The political climate in the U.S. seems to have reached one of its divisive peaks, and Gwinnett County Public Schools is investigating how it can bridge future gaps in political discourse, staring in the district’s classrooms.

In Gwinnett County, 77% of registered voters cast ballots during the 2016 general election. The 2018 general election saw 64.34% of voters cast ballots. Both of those were above the state percentages — .55% higher in 2016 and 2.9% higher in 2018. The school district is focused on the relationship between education and civic responsibility by exploring links to registered voter turnout.

Data from shows that more-educated voting-age citizens are more likely to turn out to polls. In 2018, slightly more than 40% of high school graduates in the U.S. turned out to polls, while less than 30% of people with less than a high school education cast ballots. Voters with some college education or college graduates posted a 60% turnout rate, and more than 70% of voters with a post-graduate education turned out. Data also showed an overall decline in voter turnout in the voting-age population with less than a high school diploma until the 2018 election.

During a monthly Board of Education work session Oct. 17 at the J. Alvin Wilbanks Instructional Support Center, Associate Superintendent Jonathan Patterson introduced the district’s primary objectives pertaining to civic engagement. Patterson said in his presentation to the board that GCPS students should learn to “embrace the Constitution as a living, breathing, real and aspirational document, engage in the democratic process and use the levers of American democracy to influence others,” learn to discern fact from fiction, frame persuasive ideas and talk across political and cultural lines to avoid division and to disagree while still being able to engage.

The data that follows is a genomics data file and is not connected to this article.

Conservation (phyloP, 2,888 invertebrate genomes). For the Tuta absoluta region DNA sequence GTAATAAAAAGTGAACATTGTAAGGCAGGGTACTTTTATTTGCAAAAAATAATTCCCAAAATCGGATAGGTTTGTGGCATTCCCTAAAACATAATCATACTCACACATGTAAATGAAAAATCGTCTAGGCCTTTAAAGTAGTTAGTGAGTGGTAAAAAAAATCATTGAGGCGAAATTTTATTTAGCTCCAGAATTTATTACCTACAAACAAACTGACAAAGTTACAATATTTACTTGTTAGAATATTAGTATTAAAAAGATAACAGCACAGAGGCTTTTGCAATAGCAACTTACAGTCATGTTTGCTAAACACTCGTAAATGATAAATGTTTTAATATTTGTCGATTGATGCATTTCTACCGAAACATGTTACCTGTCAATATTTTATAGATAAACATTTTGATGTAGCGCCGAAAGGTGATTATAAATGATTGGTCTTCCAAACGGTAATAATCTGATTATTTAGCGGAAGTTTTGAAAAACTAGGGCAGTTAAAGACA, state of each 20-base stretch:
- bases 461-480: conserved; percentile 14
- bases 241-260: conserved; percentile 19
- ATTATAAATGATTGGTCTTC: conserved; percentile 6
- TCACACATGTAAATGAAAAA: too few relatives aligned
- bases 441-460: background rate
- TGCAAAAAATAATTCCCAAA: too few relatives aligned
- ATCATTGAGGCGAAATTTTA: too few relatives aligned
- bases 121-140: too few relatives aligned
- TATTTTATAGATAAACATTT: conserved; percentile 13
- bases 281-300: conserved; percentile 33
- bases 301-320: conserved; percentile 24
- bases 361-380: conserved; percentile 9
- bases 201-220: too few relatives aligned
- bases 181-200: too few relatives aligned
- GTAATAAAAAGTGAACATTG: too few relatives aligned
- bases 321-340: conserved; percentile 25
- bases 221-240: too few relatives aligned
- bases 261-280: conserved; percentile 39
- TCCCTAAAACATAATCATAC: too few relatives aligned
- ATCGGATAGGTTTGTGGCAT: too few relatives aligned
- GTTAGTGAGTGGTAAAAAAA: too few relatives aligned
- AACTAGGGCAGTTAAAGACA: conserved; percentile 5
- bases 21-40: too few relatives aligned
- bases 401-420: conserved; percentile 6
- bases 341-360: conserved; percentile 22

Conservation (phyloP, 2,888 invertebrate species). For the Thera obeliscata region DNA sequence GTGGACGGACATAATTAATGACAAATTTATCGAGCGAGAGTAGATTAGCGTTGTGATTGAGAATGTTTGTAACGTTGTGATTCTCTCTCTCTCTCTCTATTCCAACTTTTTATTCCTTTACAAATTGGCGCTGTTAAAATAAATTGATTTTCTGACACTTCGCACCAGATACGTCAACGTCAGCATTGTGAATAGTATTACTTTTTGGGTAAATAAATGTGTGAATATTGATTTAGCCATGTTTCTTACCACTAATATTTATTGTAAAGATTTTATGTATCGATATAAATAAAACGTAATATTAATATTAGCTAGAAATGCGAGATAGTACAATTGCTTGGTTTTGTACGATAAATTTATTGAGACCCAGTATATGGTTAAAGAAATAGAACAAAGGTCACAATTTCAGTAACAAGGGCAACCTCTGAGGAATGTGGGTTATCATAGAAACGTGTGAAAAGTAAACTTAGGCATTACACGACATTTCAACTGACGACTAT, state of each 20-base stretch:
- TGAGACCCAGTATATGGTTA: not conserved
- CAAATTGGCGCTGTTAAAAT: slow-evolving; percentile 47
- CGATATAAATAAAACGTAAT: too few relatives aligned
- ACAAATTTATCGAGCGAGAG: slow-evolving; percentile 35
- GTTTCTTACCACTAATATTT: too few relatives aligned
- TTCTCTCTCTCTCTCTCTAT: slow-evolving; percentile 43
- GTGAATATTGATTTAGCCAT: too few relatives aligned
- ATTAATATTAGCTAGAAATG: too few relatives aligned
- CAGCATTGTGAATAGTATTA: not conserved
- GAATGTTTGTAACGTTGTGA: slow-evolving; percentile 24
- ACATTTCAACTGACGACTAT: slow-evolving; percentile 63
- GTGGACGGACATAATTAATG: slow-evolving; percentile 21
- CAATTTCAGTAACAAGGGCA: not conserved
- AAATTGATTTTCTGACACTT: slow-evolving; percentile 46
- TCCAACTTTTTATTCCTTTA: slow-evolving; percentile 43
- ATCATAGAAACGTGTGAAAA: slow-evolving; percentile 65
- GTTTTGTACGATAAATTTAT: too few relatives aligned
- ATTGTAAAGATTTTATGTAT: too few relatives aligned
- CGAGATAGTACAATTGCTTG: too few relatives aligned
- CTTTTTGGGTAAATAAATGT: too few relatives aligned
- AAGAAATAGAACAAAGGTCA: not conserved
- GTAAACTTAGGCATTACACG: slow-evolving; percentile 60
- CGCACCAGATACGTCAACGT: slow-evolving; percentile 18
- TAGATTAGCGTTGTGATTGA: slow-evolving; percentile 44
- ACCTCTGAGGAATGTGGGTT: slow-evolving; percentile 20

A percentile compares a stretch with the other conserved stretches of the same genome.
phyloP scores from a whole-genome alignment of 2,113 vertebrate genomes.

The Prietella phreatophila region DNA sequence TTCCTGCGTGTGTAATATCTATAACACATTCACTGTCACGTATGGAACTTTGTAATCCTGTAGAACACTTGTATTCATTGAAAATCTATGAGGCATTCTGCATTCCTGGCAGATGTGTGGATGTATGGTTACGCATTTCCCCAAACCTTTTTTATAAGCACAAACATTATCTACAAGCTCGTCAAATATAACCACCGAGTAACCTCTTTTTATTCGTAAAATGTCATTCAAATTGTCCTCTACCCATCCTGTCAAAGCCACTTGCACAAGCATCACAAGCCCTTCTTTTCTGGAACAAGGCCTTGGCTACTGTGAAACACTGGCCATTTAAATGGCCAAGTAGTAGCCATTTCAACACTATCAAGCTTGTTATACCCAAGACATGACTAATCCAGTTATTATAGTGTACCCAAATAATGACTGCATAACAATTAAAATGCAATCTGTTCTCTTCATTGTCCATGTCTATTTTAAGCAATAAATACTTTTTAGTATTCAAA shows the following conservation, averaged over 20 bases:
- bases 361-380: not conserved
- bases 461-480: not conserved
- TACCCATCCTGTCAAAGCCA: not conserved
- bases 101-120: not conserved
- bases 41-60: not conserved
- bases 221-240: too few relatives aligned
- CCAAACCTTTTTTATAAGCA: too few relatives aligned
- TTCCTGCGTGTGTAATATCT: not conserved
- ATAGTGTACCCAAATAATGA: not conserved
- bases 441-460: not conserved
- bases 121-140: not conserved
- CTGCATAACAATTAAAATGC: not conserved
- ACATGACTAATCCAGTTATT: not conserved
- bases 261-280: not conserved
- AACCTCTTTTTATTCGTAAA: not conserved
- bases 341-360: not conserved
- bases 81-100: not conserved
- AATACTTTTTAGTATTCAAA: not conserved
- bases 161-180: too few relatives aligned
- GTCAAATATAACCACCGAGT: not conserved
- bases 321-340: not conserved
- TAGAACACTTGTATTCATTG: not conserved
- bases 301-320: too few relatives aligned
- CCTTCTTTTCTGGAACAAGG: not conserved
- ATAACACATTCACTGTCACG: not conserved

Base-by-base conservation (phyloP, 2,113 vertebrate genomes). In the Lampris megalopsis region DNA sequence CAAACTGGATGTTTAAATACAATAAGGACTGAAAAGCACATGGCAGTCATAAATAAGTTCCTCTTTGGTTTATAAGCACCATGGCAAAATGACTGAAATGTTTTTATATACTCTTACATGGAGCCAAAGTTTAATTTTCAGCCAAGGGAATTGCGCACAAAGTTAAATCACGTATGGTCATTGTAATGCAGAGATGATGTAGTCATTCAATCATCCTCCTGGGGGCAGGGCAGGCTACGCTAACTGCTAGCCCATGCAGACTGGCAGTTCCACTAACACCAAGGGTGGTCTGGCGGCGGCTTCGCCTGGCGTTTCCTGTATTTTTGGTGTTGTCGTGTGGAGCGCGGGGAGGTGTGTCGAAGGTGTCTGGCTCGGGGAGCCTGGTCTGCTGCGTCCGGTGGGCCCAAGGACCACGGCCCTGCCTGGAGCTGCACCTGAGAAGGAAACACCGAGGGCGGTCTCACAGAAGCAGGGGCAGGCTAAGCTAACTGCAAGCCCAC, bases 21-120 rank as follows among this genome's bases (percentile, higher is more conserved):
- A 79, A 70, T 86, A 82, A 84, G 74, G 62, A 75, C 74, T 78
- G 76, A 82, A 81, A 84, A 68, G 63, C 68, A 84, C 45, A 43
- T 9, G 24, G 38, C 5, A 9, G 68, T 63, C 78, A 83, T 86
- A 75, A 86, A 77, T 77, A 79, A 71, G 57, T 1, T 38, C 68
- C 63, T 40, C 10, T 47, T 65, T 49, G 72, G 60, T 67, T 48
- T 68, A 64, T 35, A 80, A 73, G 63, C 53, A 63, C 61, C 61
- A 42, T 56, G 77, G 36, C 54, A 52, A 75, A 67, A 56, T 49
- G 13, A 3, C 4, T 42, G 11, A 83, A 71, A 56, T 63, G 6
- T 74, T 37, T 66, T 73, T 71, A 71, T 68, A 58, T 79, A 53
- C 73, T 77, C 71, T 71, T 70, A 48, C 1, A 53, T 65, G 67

A program affiliated with Religious Freedom Center in Washington, D.C., is providing professional development for leaders and educators to facilitate the role of public schools as a “guardian of democracy.” The Georgia 3Rs Project — standing for Rights, Responsibility and Respect — looks to provide a framework for how educators can responsibly teach the tenants of the First Amendment of the Constitution while leaving the door open for students to come to their own conclusions.

Religious Freedom Center Project Manager David Callaway recognized there can sometimes be a fine line between what is considered educational and what is considered offensive.

“You have to teach chemistry poorly for a long time for someone to say something,” he said.

That’s not necessarily the case when teaching the first amendment. Through the professional development opportunities with the Georgia 3Rs project, teachers can learn how to teach the Constitution without political spin and worry of backlash from concerned parents and guardians of students. The project does this by focusing on the broadest definition of the First Amendment — the freedom of one’s own ideals — rather than boiling it down to the freedom of speech, assembly, press or religion.

“When you’re in the classroom, you wear your First Amendment hat,” Callaway said.

The program offers beginner, intermediate and advanced tiers of professional development of teachers. The model shows student councils, mock elections and a civic diploma seal can show support for civic engagement at the local school level.

GCPS Director of Social Studies Grades 6-12 Kathy Sanchez said, whether by birth or citizenship, every student must learn to become American by enacting their civic right to vote.

“Knowledge of the Constitution isn’t passed in the gene pool,” she said. “Kids have to learn it, and we have to want to do it.”